Financial sense can lead to security
In the last few months real estate foreclosures in our country have increased at a rapid pace. This foreclosure crisis has made national and local headlines.
The Woodbury Bulletin ran a cover story in its March 12 issue which stated more than 200 homes were in some stage of foreclosure in 2007, the highest number in Washington County.
I know difficult and unexpected events do happen in life that can throw our finances out of balance and leave us in huge debt. Layoffs, divorce, sudden illness and death can happen, things that can be out of our control. In those situations, foreclosures may be unavoidable.
But I also think some foreclosures are preventable if people would take more personal responsibility with their finances and life.
I have seen people who live from paycheck to paycheck every month buy lunch out every day and get sodas and snacks from vending machines regularly. I would bring lunch and snacks from home every day to save money so I don't have to live from paycheck to paycheck.
It is a personal choice when people buy more than they can afford. If I want something but can't pay for it, then I shouldn't and wouldn't buy it.
Personally, I would rather live below my means to achieve financial security and freedom than living above my means to have a nice appearance, but under a lot of financial pressure and stress.
I would like to offer a few ideas for people who want to take their financial life under control to avoid foreclosure and debt as much as possible.
Save for a rainy day
No matter how much money you make, set aside a portion of your pay for emergencies and for a few months' living expenses.
Some people might say, "I make the minimum wage and can't save anything." My response to that is, "Yes, you can if you really want to." Whether you can save or not doesn't depend solely on how much your income is. It also depends on your own will.
When I grew up, my parents didn't have much money. They literally had to count every penny. But they still managed to save a little bit of money for an emergency.
One memory from my teenage years that stuck in my mind vividly was that my father often reminded me to stop reading or doing homework in the evening and turn off the light and go to bed early so our expense for electricity won't go higher. At that time I really resented my father for his comments.
But later as I grew older and started my own family, I began to understand my father and the circumstances better. He was just trying to reduce living expenses and save money.
With a family of four plus grandparents to support on my parents' low income, they really had no other choice. Now I appreciate my parents for having taught me the lesson of resourceful and frugal living.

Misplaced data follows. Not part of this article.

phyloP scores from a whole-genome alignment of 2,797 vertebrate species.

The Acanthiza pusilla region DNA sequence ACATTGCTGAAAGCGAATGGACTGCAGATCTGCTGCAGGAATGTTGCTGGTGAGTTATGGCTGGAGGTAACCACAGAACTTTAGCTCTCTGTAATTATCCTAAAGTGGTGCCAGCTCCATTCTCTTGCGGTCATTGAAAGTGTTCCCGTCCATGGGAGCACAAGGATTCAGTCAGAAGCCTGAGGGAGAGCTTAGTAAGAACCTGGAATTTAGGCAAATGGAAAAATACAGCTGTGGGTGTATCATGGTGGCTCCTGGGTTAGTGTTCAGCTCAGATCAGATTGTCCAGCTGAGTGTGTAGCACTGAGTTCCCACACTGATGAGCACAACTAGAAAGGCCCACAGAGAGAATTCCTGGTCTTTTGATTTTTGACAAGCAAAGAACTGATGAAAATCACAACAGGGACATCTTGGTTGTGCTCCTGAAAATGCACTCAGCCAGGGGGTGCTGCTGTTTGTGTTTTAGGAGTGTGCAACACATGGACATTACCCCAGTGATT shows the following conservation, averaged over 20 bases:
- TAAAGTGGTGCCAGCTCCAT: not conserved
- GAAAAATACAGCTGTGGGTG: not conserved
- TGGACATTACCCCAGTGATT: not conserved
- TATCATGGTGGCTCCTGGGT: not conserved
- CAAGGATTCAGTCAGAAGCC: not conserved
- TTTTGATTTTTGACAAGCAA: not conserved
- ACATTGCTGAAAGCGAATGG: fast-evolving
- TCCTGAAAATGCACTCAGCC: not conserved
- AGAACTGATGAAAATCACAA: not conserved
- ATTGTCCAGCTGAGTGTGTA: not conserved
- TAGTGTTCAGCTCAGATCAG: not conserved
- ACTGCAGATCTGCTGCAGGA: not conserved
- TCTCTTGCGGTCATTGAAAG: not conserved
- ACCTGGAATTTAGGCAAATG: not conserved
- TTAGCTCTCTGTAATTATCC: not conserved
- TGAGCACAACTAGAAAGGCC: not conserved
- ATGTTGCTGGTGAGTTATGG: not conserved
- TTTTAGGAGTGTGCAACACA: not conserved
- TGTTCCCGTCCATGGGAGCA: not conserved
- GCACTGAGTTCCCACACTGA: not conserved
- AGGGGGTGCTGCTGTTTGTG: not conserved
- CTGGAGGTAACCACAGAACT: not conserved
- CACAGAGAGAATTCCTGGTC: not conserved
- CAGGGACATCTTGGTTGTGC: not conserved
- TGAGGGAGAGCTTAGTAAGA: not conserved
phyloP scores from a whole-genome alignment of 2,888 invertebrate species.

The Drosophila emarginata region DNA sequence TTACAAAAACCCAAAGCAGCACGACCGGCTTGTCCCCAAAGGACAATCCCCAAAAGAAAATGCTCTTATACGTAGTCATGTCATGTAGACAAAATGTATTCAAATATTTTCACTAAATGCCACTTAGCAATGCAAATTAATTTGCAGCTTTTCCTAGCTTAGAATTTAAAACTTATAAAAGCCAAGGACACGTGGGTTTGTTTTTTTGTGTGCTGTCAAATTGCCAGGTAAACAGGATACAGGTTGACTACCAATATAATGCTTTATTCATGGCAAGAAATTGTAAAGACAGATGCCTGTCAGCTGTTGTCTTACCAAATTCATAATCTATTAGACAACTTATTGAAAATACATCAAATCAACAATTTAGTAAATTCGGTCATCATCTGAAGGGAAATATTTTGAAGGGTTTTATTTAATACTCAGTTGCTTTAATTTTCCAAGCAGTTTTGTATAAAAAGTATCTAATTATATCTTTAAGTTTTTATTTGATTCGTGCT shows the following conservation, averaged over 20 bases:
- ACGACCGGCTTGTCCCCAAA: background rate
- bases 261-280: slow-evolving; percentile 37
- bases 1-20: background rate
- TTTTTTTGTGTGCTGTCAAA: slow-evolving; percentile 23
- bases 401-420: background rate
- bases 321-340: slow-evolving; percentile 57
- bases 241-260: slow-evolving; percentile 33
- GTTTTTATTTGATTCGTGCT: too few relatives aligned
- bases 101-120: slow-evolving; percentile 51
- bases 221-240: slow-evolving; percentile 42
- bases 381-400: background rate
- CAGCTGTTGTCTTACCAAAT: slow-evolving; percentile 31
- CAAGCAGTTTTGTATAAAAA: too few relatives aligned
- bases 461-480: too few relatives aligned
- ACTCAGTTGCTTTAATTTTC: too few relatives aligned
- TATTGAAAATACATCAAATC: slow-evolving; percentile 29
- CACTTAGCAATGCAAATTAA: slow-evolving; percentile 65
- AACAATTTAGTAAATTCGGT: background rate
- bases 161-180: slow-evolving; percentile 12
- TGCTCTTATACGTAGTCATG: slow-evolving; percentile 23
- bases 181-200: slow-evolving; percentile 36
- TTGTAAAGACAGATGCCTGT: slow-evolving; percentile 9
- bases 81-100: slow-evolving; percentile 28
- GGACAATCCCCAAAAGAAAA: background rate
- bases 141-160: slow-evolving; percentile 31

From today's perspective, this is not a good example or a good way for saving money. But whenever I think about this subject, this memory comes back to me.
Keep an emergency fund equal to three to six month's worth of basic living expenses. When unexpected things happen, you can tap into the emergency fund for meeting temporary and urgent needs. An emergency fund is necessary for your financial security and peace of mind.
Live below your means
Do not buy anything you cannot afford, especially the stuff you want but don't really need immediately. The big house and the new car may look good to you and feel good to your ego, but if you can't afford them, then be content with what you have.
Don't indulge in impulse spending or over spending which will jeopardize your financial future. Learn to recognize your wants from your needs. Don't use shopping and spending to fulfill your emotional needs. There are better and less expensive ways to do that.
There are many things you can do to reduce expenses. If you need ideas, get some books from the library. You can read Mary Hunt's books or subscribe to the online newsletter The Dollar Stretcher (www.stretcher.com) Unlimited resources are available in the library and on the Internet.
People tend to overspend with credit cards. So if you have a spending problem, pay cash only. Leave your credit cards at home when you go shopping and use them only for emergency, travel or when necessary.
Pay off credit cards
Credit cards usually have high interest rates. If you do use credit cards, pay off the balances every month to avoid high interest.
If you want to watch a movie or read a book, check it out from the library. If you want to visit a museum, get a free pass from the library.
If you need a birthday card, make one yourself. There are so many things you can do without having to spend money. Just be creative, mindful and resourceful.
What are the benefits of doing all these things? You gain financial security and freedom.
In 2003, the organization where I was working at had a mass layoff. I was bumped out of my position by someone who had more seniority and I was laid off as a result. While this caused many people anxiety, I didn't lose sleep over it, because I knew I was OK financially. My life did not depend on my next paycheck.
When relatives or friends need money for emergency, I can loan or give them money if I want to. I have the means and freedom to do so because I have saved for a rainy day, as my parents taught me.
Yes, you can achieve the same financial security and freedom if you choose to, and make the commitment to be financially responsible.